Massage & Bodywork

September/October 2010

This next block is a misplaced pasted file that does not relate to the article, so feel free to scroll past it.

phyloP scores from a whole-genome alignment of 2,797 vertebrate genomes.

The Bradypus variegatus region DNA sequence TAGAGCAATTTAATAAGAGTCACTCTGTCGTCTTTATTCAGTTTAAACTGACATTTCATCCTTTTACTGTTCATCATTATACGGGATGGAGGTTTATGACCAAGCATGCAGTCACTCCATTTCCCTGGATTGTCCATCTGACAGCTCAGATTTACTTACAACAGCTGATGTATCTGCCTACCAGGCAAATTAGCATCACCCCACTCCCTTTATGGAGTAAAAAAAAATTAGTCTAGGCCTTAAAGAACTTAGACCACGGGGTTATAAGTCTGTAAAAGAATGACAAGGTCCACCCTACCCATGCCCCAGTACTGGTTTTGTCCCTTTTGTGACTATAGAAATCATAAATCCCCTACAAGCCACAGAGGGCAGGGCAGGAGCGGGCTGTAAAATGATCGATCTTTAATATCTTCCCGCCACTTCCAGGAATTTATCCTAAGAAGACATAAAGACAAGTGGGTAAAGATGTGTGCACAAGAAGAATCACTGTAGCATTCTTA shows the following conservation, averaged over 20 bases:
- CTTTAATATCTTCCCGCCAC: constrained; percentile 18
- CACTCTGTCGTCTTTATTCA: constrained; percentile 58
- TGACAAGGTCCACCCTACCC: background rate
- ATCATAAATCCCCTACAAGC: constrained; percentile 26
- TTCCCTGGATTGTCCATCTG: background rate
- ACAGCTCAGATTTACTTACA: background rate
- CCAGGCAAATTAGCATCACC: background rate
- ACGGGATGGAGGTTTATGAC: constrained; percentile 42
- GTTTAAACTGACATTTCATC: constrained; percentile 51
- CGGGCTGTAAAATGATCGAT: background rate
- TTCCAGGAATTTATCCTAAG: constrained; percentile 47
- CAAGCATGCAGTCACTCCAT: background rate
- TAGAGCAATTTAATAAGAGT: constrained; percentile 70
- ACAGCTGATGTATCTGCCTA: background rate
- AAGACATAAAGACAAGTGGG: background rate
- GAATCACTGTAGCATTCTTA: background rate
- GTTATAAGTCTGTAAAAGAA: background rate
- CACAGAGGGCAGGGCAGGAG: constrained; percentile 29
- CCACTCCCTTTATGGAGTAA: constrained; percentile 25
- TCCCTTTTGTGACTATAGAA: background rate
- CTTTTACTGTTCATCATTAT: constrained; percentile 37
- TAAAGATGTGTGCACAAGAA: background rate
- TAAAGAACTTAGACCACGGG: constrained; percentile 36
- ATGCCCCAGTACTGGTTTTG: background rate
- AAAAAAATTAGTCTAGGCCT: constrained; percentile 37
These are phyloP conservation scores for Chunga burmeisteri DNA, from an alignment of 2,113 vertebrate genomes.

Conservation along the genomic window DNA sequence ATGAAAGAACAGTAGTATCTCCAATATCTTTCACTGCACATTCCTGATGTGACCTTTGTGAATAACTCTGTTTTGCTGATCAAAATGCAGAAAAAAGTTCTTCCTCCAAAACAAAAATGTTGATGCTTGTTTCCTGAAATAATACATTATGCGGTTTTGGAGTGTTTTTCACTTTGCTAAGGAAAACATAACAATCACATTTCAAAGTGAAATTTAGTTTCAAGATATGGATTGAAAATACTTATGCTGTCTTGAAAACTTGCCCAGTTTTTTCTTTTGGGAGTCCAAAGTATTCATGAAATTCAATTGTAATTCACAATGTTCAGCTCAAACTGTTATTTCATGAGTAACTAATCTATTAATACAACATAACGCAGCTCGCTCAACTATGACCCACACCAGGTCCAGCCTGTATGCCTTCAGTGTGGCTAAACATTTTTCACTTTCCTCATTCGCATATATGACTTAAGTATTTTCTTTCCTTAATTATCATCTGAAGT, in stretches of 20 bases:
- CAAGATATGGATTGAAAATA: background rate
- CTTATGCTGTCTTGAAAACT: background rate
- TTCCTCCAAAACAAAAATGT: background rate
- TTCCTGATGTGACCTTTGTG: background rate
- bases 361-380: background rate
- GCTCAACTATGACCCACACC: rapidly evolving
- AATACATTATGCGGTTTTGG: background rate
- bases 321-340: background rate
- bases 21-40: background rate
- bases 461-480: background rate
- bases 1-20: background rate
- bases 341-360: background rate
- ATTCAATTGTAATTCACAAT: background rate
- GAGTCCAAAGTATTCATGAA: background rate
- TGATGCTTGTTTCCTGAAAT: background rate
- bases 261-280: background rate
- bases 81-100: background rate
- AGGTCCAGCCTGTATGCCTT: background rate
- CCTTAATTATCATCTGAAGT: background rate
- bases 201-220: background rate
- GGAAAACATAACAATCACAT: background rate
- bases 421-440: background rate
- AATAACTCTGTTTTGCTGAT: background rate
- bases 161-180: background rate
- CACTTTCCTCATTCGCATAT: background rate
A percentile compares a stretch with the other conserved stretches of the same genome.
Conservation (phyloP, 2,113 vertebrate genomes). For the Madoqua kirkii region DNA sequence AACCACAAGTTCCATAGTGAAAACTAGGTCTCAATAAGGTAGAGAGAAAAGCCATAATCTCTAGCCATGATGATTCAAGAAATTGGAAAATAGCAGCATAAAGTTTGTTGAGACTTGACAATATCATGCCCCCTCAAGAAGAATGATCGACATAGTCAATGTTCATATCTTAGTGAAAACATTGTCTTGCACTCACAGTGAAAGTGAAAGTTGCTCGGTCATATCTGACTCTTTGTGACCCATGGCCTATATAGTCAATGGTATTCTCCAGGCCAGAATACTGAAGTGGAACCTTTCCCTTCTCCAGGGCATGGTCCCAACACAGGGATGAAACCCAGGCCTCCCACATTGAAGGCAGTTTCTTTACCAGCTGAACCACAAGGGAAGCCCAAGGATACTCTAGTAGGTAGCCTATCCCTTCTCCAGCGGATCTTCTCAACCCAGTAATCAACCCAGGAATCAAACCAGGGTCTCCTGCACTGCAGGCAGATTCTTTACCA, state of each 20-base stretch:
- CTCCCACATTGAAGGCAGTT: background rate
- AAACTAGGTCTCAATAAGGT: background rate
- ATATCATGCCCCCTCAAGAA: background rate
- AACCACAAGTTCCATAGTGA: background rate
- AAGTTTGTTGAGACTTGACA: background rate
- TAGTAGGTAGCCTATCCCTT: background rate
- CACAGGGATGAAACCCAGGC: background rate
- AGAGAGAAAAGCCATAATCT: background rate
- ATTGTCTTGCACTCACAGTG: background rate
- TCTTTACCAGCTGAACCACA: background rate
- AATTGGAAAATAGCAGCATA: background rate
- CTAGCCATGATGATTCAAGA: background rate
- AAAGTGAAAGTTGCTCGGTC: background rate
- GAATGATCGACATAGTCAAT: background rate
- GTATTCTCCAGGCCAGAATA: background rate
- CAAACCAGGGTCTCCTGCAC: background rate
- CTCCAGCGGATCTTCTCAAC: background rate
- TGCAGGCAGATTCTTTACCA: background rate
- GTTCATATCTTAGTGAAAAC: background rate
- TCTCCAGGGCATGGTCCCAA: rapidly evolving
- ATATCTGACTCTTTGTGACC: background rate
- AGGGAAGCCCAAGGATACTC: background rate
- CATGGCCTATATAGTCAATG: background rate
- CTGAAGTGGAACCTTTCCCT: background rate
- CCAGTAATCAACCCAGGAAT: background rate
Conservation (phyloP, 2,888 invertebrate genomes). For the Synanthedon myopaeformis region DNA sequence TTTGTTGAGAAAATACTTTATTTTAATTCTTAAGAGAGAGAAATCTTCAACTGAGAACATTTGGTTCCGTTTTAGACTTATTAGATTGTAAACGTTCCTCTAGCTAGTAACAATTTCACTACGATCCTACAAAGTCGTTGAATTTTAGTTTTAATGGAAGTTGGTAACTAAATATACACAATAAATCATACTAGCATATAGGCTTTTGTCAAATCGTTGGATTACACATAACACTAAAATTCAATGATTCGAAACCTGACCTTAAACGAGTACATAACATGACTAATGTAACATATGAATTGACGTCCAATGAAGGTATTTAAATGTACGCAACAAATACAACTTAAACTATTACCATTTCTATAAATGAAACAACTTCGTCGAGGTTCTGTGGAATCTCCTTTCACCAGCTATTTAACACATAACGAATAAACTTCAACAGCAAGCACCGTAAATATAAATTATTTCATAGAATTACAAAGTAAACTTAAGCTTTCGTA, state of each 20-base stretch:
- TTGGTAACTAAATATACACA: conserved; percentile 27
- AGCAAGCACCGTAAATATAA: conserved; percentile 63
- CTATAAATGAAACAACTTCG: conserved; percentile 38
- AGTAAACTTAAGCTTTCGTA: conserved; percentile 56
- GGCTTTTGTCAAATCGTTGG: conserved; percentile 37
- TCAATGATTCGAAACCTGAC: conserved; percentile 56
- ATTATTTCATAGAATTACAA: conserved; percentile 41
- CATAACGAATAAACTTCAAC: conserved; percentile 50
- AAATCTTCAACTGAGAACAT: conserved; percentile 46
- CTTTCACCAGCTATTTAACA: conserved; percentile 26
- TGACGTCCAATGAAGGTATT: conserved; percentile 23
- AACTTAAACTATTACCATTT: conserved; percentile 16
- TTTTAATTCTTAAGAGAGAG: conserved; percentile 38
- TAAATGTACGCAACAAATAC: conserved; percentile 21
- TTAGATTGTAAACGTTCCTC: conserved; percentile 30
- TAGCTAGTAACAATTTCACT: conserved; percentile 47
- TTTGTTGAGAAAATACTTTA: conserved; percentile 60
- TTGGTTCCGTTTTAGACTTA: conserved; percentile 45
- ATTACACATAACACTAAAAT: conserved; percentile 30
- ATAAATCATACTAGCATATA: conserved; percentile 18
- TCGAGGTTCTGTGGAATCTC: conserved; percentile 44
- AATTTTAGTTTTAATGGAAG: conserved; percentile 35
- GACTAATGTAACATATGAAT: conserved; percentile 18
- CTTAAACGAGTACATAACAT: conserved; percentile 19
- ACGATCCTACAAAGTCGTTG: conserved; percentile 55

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visit POLICIES, PROCEDURES, PROSPERITY Successful employers, especially those in the corporate world, almost always have a policies and procedures manual that serves as guidance for daily operations. A practitioner who works alone may think that a policies and procedure manual isn't a necessity, but it's actually one of the most useful things you can have. Any person who has been self- employed for any length of time can vouch for the fact that the unexpected sometimes happens. Having written policies and the procedures in place to fall back on can keep you from acting rashly during an emotional moment and saying or doing something you might regret later. In the event you have other people in your business, or plan to have them in the future, writing a manual should be at the top of your priority list. From a liability standpoint, being able to prove that a staff member acted contrary to your company policies could be in your favor in the event you're sued. From a common-sense standpoint, it will serve to ensure that all staff members are on the same page and that they're representative of the manner in which you want your business conducted. Having policies and procedures in place is also a measure of protection for your income as a small business owner. WRITING YOUR MANUAL A loose-leaf notebook is best; if you decide to change a policy, you can just remove the old page and insert the new. Your policy manual is not going to be the same as mine; every practitioner is going to have their own opinions and desires about how to deal with things. If you're an employer, the question is, "How would I want my staff member to handle this if I wasn't here?" Also, the shorter and more concise it is, the better. You can go a step further and compose a script for your staff member to use, for instance if she was dealing with a no-show, an accident on the premises, or an unsatisfied client. Take each item on the list, and write a short description of how you would want that situation handled, then compose your script. Ask a few impartial parties to look it over. You want to write policies and procedures that are easy to understand and nondiscriminatory; especially a concern if you employ others. EXAMPLE: NO-SHOWS Policy. Each client will be allowed one no-show without being billed. After one no-show, the client will be billed, allowing for emergency exceptions such as death in the family. Procedure. Contact clients 30 minutes after the time of the missed appointment. Politely state that they have missed an appointment, ask them to reschedule, and remind them that after one missed appointment they will be billed for no-shows. Script. Mrs. Brown, this is Paul at Main Street Massage. I had you scheduled for a 2:00 p.m. appointment today, and you missed it. Is everything OK (ask in order to ascertain whether or not there has been a personal emergency)? I can reschedule you for 2:00 p.m. next Tuesday. We won't charge you for today, but I just need to remind you that in the future I'll have to bill you for a missed appointment if I don't get 24 hours notice that you need to cancel. Thank you for understanding, and I'll see you next week. I chose the no-show policy as an example, because that is the bane of every massage therapist's existence. Every no-show, or last-minute cancellation, equals lost income. While we all want to help people by sharing the gift of massage, most of us need to have a certain amount of money in order to meet our obligations. Just like a child behaving badly who doesn't learn any better if there aren't any consequences, the client has to be educated that you had that hour set aside, and if she doesn't show up, you've just lost your income for that hour. Someone else could have taken the appointment if she had just called to let you know she wasn't coming. Of course, there's an exception to every rule. You wouldn't bill for a missed appointment if someone was involved in a car accident on the connect with your colleagues on 21

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